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November 19, 2003
ALPA Denounces Effort to Gut Pension Bill
WASHINGTON, D.C.---The head of the Air Line Pilots Association today blasted an administration attempt to gut the pension bill now in the Senate.
"They are making a last-ditch, desperate push to torpedo the short-term relief provisions in the Senate bill for pension reform. They’ve sent a letter to the Senate leadership, packed with mischaracterizations and outright falsehoods," said Capt. Duane E. Woerth, president of ALPA.
The letter was signed by the three cabinet secretaries comprising the governing board of the Pension Benefits Guaranty Corporation and sent to the Senate majority and minority leaders, plus the chairman and ranking member of the Senate Finance Committee.
"These members of the administration’s inner circle continue to grossly distort the facts about what actually is proposed in the Grassley-Baucus bill. For example, PBGC claims that the proposed pension changes would result in an additional $40 billion in pension underfunding. This is patently false and the PBGC and the administration know it," Woerth said.
"The Grassley-Baucus bill does not waive all pension contributions for three years. On the contrary, it still would require the normal funding of active employees’ accrued benefits during that period. All we are talking about is a short deferral of ‘catch up’ amounts that are required when a plan’s funding falls behind. In terms of the PBGC’s funds, it is a drop in the bucket; but for airlines struggling to emerge from, or avoid bankruptcy, this could be the difference between survival and failure," Woerth said.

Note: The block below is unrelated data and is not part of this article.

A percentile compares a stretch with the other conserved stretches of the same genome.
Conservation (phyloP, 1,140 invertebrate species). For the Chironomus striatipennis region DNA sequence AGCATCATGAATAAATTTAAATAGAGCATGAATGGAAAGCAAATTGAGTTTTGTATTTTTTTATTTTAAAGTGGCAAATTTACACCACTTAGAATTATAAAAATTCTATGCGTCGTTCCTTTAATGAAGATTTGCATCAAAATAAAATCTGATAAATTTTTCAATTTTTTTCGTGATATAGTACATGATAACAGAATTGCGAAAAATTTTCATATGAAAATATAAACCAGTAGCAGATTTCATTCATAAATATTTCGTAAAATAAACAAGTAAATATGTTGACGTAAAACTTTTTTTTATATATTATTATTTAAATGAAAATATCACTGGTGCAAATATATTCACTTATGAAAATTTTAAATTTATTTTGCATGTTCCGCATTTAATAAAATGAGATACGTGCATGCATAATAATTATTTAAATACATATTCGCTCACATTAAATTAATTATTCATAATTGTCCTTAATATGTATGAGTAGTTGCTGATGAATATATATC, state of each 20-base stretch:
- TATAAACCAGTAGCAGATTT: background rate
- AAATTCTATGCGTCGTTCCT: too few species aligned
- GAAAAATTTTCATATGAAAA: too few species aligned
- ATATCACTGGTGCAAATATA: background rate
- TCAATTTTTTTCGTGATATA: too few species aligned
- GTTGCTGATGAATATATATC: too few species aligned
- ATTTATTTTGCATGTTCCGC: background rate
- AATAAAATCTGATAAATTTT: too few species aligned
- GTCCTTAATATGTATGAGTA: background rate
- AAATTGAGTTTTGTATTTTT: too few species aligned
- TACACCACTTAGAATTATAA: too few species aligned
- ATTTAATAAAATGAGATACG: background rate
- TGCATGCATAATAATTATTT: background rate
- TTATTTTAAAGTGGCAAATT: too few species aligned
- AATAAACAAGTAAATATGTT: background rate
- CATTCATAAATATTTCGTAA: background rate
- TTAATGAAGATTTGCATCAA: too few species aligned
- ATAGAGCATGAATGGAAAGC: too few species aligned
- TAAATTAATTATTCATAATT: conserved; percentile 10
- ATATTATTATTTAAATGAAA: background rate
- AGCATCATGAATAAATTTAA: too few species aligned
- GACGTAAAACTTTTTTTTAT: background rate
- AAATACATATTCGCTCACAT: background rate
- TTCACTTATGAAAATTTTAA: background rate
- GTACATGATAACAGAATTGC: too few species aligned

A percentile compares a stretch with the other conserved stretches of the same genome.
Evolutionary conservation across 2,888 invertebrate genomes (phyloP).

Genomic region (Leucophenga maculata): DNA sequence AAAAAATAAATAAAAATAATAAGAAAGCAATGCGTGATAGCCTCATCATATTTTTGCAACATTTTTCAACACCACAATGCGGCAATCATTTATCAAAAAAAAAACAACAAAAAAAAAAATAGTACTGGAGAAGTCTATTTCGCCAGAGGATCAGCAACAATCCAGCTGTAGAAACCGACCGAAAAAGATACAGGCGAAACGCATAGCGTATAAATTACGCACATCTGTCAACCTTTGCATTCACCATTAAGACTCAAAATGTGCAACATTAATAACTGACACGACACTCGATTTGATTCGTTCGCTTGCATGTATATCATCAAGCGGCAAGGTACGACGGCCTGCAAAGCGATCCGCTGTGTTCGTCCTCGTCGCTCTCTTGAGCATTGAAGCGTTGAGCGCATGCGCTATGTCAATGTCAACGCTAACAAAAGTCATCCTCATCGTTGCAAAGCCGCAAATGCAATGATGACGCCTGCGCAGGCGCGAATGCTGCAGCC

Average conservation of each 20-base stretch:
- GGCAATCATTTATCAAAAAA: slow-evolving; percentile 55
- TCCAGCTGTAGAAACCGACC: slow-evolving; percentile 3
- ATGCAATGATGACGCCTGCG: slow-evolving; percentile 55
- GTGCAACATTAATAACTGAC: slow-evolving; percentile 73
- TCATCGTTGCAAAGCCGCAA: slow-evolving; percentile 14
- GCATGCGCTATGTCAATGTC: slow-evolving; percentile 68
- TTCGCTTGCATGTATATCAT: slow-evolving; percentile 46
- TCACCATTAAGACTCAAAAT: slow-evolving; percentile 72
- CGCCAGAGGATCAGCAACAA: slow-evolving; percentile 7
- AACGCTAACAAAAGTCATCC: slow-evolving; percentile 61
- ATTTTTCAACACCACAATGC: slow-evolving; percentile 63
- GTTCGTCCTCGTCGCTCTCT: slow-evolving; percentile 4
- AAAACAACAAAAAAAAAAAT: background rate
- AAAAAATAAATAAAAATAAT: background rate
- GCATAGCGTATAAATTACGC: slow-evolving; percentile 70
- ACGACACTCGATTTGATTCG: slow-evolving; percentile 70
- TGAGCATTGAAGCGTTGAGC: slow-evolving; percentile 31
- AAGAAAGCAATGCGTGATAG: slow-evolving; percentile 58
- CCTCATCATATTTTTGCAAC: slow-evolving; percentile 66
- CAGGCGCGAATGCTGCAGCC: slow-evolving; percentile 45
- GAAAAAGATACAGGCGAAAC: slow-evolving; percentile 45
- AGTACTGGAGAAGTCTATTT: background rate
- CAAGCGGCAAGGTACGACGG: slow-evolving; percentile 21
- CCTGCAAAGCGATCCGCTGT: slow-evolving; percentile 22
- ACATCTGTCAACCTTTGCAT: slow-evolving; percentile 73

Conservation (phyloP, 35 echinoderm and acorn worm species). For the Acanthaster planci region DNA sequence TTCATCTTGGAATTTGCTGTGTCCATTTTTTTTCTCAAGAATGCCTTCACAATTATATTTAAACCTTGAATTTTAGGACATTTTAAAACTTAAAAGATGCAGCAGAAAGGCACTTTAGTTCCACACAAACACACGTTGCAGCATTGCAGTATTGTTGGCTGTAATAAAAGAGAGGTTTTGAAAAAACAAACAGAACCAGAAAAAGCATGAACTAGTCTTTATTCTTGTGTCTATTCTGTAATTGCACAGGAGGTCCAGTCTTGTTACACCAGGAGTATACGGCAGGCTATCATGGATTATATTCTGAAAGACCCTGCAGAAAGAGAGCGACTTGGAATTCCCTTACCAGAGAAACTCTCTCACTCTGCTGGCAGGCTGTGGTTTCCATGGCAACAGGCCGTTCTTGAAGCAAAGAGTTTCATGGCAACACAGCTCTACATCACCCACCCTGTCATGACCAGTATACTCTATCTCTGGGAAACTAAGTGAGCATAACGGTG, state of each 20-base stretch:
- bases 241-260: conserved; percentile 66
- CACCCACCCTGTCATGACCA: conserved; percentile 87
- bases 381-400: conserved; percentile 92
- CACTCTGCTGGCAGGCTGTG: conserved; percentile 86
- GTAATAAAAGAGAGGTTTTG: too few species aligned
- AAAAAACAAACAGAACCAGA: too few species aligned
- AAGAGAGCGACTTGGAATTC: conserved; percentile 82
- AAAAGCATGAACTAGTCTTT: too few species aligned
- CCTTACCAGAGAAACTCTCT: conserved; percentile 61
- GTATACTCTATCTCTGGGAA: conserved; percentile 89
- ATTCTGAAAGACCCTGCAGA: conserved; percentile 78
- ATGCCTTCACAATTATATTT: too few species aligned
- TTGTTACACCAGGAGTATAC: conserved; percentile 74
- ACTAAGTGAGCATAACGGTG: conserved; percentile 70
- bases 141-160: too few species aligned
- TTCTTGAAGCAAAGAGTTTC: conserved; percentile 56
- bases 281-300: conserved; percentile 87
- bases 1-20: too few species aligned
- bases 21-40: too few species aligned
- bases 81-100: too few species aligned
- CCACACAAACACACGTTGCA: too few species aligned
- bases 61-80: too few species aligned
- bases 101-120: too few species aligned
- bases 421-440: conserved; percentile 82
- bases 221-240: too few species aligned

The irony is that the PBGC’s stated goal is to avoid getting stuck with obligations that might be incurred, somewhere down the road, if maybe a company fails and terminates its defined benefit pension plan. However, by failing to give companies this short-term relief on deficit reduction contributions, they are greatly increasing the near-term probability of company failures, in which case PBGC will be stuck with exactly what it’s trying to avoid.
"We will be working closely with Senators Grassley, Baucus, Frist, Daschle and others to support their ongoing bipartisan efforts to help American workers save their pension plans – despite the objections and obstacles imposed by the Bush administration through the PBGC," Woerth said.
ALPA represents 66,000 airline pilots at 42 airlines in the U.S. and Canada. Its Web site is www.alpa.org.
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ALPA CONTACT: John Mazor (703) 481-4440